When Aquia Chambers thinks back to her life four years ago, she avoids the details of what got her in trouble. She doesn’t want her mistakes to define her.
She’d rather focus on the present — her recent graduation from Ohio Technical College and her full-time job as a mechanic at Audi, a job “with a 401(k),” she says, her dimples showing under her baseball cap as she smiles.
But her life could have turned out much differently.
In January 2019, Chambers was charged with burglary and petty theft. She sat in Cuyahoga County Jail for two months, unable to afford bail.
She was facing up to eight years in jail, she said.
Kareem Henton, a bail disruptor with The Bail Project – Cleveland, the local chapter of a national nonprofit that helps people charged with crimes avoid pretrial detention, helped Chambers after learning about her case. The project, with fundraising help from other local organizations, posted her $500 bail.
The Bail Project uses donated funds. The money is returned to the fund once a person attends all of their court dates. Chambers is one of almost 1,000 people who have been bailed out since the local chapter started in 2019.
Three months after getting out of jail, she was sentenced to two years of probation, which she completed in June 2021.
And like Chambers, most of those bailed out by The Bail Project don’t go back. In Cleveland, 80% have not had to serve an additional day in jail, David Gaspar, CEO of The Bail Project, said in a forum at The City Club of Cleveland on Wednesday.
At the forum, Gaspar and Robin Steinberg, founder of The Bail Project, shared what they learned after gathering and reviewing five years of data, and their hope that this information will lead to bail reform across the country.
In Cuyahoga County, it takes The Bail Project, on average, eight days to bail someone out.
That’s less than the national average. If you go to jail in Cuyahoga County, expect to sit there about four months before going to trial, Gaspar said.
Reducing the time people spend in jail awaiting trial cuts down the county’s costs of housing defendants. Gaspar said The Bail Project – Cleveland has saved taxpayers $7.5 million.
“The savings, the hardship, and the cost and the impact on human lives is staggering,” Gaspar said.
Chambers, 25, said just being able to appear in court from outside jail made her feel like she had a chance to be seen as “more than a criminal in an orange jumpsuit.”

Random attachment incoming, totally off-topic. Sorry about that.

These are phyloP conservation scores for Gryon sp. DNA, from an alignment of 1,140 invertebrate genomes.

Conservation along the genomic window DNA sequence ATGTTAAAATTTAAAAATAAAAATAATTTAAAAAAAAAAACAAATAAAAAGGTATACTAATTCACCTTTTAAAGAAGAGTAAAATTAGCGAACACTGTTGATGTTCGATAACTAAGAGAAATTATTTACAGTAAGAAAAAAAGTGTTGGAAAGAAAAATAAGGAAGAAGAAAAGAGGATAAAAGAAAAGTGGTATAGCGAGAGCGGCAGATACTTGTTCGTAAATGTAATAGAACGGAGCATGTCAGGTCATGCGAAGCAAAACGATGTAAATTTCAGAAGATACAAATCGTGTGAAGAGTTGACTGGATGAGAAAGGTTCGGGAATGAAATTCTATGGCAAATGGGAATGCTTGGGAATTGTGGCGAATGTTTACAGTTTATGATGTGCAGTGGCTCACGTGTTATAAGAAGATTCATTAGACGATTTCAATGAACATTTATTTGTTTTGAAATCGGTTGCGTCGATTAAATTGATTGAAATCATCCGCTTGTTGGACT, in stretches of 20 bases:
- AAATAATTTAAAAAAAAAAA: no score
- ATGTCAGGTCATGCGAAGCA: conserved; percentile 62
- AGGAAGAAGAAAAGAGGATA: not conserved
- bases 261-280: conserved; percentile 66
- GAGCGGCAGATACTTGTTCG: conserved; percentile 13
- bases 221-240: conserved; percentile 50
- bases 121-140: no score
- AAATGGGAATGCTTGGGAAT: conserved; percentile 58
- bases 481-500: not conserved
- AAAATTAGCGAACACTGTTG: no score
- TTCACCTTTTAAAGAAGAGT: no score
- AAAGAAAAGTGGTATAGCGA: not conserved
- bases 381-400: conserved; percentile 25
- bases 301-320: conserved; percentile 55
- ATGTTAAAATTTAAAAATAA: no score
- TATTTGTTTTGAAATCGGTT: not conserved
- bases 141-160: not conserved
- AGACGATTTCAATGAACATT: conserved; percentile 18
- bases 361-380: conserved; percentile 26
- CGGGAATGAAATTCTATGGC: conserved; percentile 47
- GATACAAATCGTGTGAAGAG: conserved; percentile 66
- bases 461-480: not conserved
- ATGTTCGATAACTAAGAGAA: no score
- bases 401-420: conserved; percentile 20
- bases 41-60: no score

“I’m not being looked at as an inmate,” she said. “I’m being looked at as a person who has their life together.”
Steinberg founded The Bail Project in 2017, after starting a revolving bail fund in the South Bronx in 2005.
There she learned that people almost always show up to court after being released pretrial, even without the financial incentive of a bail refund. The same has been true nationally in the five years The Bail Project has collected data, Steinberg said.
The bail system was created to ensure people appear for trial and pretrial hearings. “It is not supposed to be used as punishment,” according to the American Bar Association.
Last year Ohioans passed a ballot measure that amended the state constitution to require judges to consider public safety, a person’s criminal record and their likelihood of returning to court when setting bail amounts.
Issue 1 had bipartisan support, but some Democrats and The Bail Project opposed the measure.
“The basic problem with Issue 1 is that it just further codifies the existence of cash bail,” Steinberg said. “It doesn’t do anything to get at the heart of what the problem is here.”
The Bail Project would like to eliminate bail here and nationwide.
Local chapters of The Bail Project — there are 30 nationwide — are made up of bail disruptors who are from the community and were already active in social and criminal justice issues.
The nonprofit doesn’t just pay for a person’s bail, but also continues to support the person with court reminders and resources to ensure they don’t end up back in custody.
“What most people value most about our community-release-with-support model is that they have somebody who’s standing by their side that believes in them as much as they believe in themselves,” Gaspar said. “Belief goes a long way.”
After Chambers was released, Henton got her food and helped her get a new phone. He reached out to Alana Garrett-Ferguson, a community organizer with New Voices for Reproductive Justice at the time who now serves on a police oversight board, to help buy Chambers clothes.
Henton helped her get a lawyer through his network as an organizer with Black Lives Matter Cleveland.
That was a much different experience than the two months she spent in jail. Chambers said she rarely met with her court-appointed attorney, and when she did, the meetings lasted only about five minutes. Court hearings were postponed without explanation; she received little information about her case.
The Bail Project, in partnership with Lyft, also provided Chambers with rides to and from court.
While she dealt with her court case, Henton helped Chambers enroll in college and apply for financial aid. She was able to get rental assistance through Henton’s Black Lives Matter networks.
The support from Henton, counselors and her boyfriend helped her get through her court case and come out a college graduate with a reliable job, she said.
“That’s all she needed was just a little bit of support … and here we are,” Henton said. “I’m as proud of her as I am of my twins.”
Chambers said she’s been able to learn from her mistakes and appreciate how far she’s come. She hopes people see her as “a person that never gives up,” she said.
“I won’t let my past define me, those charges define me,” Chambers said.
To learn more about The Bail Project – Cleveland visit their website.
This article has been updated to reflect new information and clarification.